The Good Samaritan , Provenance Unknown.

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Jesus replied, “A man fell victim to robbers as he went down from Jerusalem to Jericho….”      Luke 10:30.

We have today possibly the most famous parable of all, the Good Samaritan. It is one of those stories that homilists love to get their teeth into. You have one in me! But behind the most famous elements in the story, there is a wealth of hidden symbolic language just below the surface. For starters, the man is going down from Jerusalem to Jericho. Literally true. Jerusalem is 2472 feet (754m) above sea level. Jericho on the other hand is 846 feet (258m) below sea level. It is on the River Jordan, which flows into the Dead Sea, the lowest level on the earth’s surface. Then there is the symbolism of each city. Jerusalem is a city holy to the three great monotheistic faiths. For Jews, it is the site of the Temple built by Solomon and the holiest place on earth. For Christians there is the Church of the Holy Sepulchre, traditionally the location of Jesus’ crucifixion, death and resurrection. For Muslims, it is the location from which the Prophet Mohammed rose into heaven. So for millions of people it is the holiest place on earth, (for Muslims the third holiest). Jericho, on the other hand, is thought to be the oldest human settlement on earth, going back perhaps 11,000 years. So if there ever was a City of God, it has to be Jerusalem; and if there is a City of Mankind, without divinity, Jericho has a good claim. So, symbolically, the man was going in the wrong direction – away from God and descending to the level of mere humanity, a path leading to death, symbolized in the Dead Sea. And all this before the story has begun! 


The Desert and the Dead Sea South-East of Jerusalem, Musement.

The road from Jerusalem to Jericho is mostly desert and completely barren (as you can see above), hence mostly unihabited, a typical place for villains to hang out. So you can expect the people hearing this story would not have been surprised at the fate of the man. He was beaten up, robbed and left to die. Two Jewish travelers passed by, ignoring him, a priest and a Levite, an officer of the Temple in Jerusalem. Naturally the listeners to the story would have been surprised at such indifference, and then bewildered that a Samaritan came to the man’s rescue instead. But Jesus is making a point: the Samaritan belonged to a people utterly despised by the Jews. There was a hatred between the two communities dating back centuries. I made this point two weeks ago where we had Jesus passing through Samaria itself, with a link explaining the antagonism between the two closely-related peoples. So the bewilderment among Jesus’ listeners would have changed to astonishment and possibly even anger at this turn of events. A Samaritan helping a Jew?? But remember what started this story: A man asked Jesus, “And who is my neighbor?” Jesus answered this with a question at the end of the story: “Who was neighbor to the man left for dead? Note that the questioner could not even speak the word Samaritan: “The one who helped him.” When we are desperate, we will gratefully accept any help offered; any help from anyone. So you can be sure the questioner remembered ever after the Lord’s final question. The lesson is that every person we ever meet in our life is our neighbor; no exceptions, whether they are in need or not. Jesus pushed this even later in his ministry by insisting all people are our brothers and sisters throughout the whole world! We should be enemies to no-one.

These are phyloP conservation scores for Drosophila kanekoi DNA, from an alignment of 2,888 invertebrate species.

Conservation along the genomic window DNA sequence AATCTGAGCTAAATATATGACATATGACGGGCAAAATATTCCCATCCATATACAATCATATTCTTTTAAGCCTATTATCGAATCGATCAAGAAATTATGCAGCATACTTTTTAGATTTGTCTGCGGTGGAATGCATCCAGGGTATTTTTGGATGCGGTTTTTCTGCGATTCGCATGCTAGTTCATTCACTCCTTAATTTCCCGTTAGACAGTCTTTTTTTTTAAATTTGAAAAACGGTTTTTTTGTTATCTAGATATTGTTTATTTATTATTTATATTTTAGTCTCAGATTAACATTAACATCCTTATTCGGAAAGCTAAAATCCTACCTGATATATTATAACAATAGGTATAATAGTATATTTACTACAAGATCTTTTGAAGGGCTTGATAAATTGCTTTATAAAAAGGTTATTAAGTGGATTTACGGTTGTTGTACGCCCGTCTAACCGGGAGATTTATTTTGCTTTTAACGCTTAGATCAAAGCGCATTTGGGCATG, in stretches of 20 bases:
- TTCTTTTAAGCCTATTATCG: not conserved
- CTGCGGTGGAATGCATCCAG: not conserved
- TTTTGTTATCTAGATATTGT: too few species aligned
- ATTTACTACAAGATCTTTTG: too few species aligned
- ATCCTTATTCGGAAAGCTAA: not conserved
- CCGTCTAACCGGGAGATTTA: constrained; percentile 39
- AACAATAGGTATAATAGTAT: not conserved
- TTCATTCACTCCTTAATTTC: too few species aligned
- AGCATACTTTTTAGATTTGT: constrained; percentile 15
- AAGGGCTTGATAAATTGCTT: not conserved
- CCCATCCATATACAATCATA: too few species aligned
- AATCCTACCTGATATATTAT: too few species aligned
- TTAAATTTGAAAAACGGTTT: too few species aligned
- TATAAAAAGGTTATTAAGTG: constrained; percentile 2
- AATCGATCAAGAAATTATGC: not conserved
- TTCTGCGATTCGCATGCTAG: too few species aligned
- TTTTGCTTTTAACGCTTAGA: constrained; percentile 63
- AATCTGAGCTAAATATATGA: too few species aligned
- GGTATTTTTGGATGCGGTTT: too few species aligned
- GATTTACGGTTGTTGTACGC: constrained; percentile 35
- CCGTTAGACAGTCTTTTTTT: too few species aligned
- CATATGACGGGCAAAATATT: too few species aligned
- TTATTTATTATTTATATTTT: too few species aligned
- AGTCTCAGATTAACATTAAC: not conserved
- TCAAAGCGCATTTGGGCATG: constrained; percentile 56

Today’s first reading is a kind of exhortation which can be linked to the parable. Catholics believe that we are hard-wired to the good; it is in our nature to be good people, but we have the freedom to ignore that and mess it up, and we do. Hence it can be said that we all have inside us the drive, no matter how weak, to help each other. So many negative forces, such as prejudice (as we see here in today’s gospel) can get in the way of that. But hearing today’s words of life, of support, of good neighborliness, we can begin to correct any negative forces which work against that ideal. And we are not – ever – alone in that. Standing with us is the most powerful force of good that exists, as stated in today’s second reading. We can trust in the person of the Lord, trust that he will stand by us, help us and, like the good Samaritan, pick up up when we fall or get beaten by the forces of evil around us. In doing that, in restoring us to our good nature, we too are then able to be the good Samaritan, and love and respect and, if necessary, help our neighbor, whoever or wherever he or she may be. We have the same strength because we take that same Lord into ourselves at Communion, becoming one with God. Nothing can beat such strength and with that strength we are Good Samaritans.


Fr. Pierre Teilhard de Chardin, S.J.


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